Speaker Insights


Designing the Right Policies for Better Food, Less Waste

A Conversation with Luisa Santiago, Ellen MacArthur Foundation

The Ellen MacArthur Foundation is a leading advocate for the circular economy, which uses a regenerative approach to minimize waste and make the most of scarce resources. As Brazil Lead for the Foundation, Luisa Santiago has led sustainability projects around the world. She offers her thoughts on how the right policies can improve people’s lives.

Hear more from Santiago at the Bloomberg Sustainable Business Summit on April 25 in São Paulo, where C-suite executives, influential investors, and innovative thought leaders will gather to discuss key issues and offer insight on sustainable business and finance.


What incentives or education factors are available to move consumers toward renewable materials in everything from grocery bags to product packaging?

In recent years, we have seen growing public interest in the topic of plastic packaging and pollution. Still, it is hard to make better choices as an individual when today’s “take-make-waste” economy delivers our food, medication, and other products wrapped in single-use plastics or plastics that cannot be or are not recycled, reused, or safely composted.

Achieving this will require a systemic shift through both innovation and collaborative action across governments, businesses, innovators, scientists, and society at large.

Over the past four years, our New Plastics Economy initiative has brought together organizations from across the plastics value chain to work toward a circular economy in which plastics never become waste and their use is decoupled from the consumption of finite resources.

The New Plastics Economy Global Commitment, launched last October in collaboration with UN Environment, sets ambitious targets for eliminating plastic waste and pollution at the source and has been signed by over 350 organizations, including leading governments and companies representing 20 percent of all plastic packaging produced globally. Signatories will work toward eliminating plastics we don’t need, and innovate so all other plastics stay in the economy and out of the environment. We are calling for more to follow their lead.

What are the most cost-effective factors that can help restructure urban food distribution systems to reduce waste and make fresher food readily available to consumers?

Our recently launched Cities and Circular Economy for Food report points out a $2.7 trillion opportunity for creating circular food systems in and around cities. This vision translates into three clear goals that cities around the world can work toward: source food regeneratively and locally where appropriate; make the most of food, and; design and market healthier food products.

Sourcing food locally and from regenerative farming practices offers an opportunity to shorten distribution circuits and reduce packaging needs, while encouraging farming methods that provide higher long-term yields and healthier food for citizens. Cities could also unlock a $700 billion economic opportunity by making the most of food and its by-products — for example, preventing food waste through redistribution of surplus food and the use of ‘ugly fruit’ as input to other food products.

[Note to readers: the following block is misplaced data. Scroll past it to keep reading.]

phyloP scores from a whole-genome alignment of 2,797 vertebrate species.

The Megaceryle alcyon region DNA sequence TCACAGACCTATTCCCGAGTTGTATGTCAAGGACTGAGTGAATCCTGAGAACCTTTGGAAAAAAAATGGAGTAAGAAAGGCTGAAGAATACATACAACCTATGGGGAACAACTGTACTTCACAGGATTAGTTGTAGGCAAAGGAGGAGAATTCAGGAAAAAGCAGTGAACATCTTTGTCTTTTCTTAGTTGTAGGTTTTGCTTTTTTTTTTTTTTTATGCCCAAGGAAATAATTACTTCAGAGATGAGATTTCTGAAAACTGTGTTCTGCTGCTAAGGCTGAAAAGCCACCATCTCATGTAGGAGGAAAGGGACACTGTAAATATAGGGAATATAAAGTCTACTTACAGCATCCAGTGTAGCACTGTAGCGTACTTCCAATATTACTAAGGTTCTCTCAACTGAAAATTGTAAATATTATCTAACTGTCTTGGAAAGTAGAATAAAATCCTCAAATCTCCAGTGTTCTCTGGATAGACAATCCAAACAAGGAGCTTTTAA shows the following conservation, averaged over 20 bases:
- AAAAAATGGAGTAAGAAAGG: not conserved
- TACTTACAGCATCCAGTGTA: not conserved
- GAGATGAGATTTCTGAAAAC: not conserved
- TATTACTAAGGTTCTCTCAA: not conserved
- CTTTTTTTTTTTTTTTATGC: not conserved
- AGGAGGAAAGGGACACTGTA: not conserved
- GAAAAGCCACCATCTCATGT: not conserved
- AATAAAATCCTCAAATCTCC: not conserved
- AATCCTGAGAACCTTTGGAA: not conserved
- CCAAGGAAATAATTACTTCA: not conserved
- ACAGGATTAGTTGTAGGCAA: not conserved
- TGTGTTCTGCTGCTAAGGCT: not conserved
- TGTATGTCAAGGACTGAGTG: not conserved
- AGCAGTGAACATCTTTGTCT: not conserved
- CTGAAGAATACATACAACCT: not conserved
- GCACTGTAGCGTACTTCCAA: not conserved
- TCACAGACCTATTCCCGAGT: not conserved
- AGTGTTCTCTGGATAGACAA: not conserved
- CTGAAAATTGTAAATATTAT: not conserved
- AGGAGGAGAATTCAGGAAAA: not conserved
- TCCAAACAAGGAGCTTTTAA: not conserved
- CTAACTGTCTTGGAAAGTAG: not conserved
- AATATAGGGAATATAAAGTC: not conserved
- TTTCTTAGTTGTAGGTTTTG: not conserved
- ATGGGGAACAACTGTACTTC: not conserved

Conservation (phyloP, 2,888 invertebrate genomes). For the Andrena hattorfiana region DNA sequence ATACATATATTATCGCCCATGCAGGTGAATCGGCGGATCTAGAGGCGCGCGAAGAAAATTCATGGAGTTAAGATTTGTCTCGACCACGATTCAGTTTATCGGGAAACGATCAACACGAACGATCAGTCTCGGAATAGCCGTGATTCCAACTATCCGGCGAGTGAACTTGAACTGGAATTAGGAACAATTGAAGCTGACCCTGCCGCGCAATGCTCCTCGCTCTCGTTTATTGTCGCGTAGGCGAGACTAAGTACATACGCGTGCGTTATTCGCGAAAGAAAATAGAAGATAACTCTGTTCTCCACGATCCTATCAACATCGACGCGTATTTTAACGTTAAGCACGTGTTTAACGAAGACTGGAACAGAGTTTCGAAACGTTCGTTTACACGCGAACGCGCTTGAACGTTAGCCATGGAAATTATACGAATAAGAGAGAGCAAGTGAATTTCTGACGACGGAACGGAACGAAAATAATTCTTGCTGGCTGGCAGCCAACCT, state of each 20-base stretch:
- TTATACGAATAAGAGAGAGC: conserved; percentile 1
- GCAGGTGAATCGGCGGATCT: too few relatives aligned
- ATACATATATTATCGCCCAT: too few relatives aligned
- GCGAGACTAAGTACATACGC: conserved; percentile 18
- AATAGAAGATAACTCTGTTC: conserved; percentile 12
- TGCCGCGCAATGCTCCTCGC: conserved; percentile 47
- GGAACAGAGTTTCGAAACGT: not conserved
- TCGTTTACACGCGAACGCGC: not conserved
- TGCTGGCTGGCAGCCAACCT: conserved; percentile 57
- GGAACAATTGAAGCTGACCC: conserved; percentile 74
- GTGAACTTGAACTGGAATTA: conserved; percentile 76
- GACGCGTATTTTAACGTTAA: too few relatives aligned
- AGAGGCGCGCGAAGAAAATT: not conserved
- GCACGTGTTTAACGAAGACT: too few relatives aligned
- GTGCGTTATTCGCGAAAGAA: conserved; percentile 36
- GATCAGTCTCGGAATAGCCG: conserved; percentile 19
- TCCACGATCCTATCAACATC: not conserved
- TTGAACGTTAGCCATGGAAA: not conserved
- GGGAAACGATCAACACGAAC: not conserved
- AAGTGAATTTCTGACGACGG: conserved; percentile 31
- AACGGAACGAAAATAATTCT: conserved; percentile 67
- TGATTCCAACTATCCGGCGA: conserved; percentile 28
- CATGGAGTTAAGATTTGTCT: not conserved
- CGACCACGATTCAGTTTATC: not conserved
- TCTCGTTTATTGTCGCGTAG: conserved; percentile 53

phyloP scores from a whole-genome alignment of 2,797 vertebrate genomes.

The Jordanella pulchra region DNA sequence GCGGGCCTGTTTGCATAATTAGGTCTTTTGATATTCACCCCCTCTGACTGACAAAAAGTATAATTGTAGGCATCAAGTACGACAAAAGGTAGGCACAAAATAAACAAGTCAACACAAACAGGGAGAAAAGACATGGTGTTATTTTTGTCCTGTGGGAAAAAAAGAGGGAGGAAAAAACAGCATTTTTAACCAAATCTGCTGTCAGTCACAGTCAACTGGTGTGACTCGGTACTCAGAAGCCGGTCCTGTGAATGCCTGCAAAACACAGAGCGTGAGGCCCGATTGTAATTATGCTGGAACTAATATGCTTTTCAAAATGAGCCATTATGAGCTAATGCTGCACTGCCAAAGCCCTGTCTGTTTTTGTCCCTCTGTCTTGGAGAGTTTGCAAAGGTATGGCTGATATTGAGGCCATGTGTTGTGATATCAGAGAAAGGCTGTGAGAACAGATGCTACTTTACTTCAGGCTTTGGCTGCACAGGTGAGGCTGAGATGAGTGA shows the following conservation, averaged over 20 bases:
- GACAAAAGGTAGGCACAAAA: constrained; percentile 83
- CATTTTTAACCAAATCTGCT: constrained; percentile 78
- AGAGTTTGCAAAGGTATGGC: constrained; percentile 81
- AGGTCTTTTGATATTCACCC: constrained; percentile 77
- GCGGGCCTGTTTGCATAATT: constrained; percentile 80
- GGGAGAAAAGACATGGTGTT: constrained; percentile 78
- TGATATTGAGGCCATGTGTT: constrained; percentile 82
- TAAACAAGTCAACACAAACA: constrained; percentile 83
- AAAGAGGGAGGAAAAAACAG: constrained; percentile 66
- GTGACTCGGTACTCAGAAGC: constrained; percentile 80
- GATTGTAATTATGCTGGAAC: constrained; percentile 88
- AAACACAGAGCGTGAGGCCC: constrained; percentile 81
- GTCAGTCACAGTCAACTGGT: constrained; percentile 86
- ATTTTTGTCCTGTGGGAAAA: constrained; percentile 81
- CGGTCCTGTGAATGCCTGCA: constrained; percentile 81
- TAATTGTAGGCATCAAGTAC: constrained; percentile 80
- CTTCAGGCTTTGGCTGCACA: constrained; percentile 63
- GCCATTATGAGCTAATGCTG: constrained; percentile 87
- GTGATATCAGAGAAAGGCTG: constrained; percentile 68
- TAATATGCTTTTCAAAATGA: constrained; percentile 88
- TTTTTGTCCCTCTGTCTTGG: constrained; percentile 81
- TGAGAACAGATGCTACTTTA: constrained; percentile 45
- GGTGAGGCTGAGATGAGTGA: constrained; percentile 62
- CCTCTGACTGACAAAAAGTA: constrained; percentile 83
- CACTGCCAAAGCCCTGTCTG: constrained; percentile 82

Equally, food by-products in organic waste can be captured by effective collection systems to create high-value products ranging from organic fertilizers to high-quality textiles. Design and marketing capabilities also have an important role to play. Food brands, chefs, and retailers can, for example, design food products that are pure and safe to use in new cycles, create new products and recipes using their own food by-products, and offer discounts on soon-to-expire foods.

There are several steps urban food system players can take toward creating a circular economy for food and coordinated action around these three ambitions that could generate significant business opportunities and positive impact for citizens, as well as benefits for the economy, the environment, and human health.

What are the most promising areas of technology that could be significant in helping an individual country or locality move toward a circular economy model?

Technological innovation has an important role to play in bringing the circular economy vision to life in different localities, and its applications offer endless possibilities. Blockchain technology, for instance, can provide greater traceability in supply chains, helping reduce waste and ensuring safe material flows; intelligent and connected assets can power sharing platforms and enable predictive maintenance, allowing products to stay in use longer; and digital material banks and 3D printing of spare parts can facilitate repair and reuse.

Artificial intelligence is another area that shows great promise. Its learning capabilities can accelerate material selection and other design processes for creating circular products and can be a valuable decision-making tool for operating circular business models. Some of its applications can also help prevent waste across various industries, like using visual recognition to sort post-use materials for remanufacturing or to determine when a fruit is ready for picking.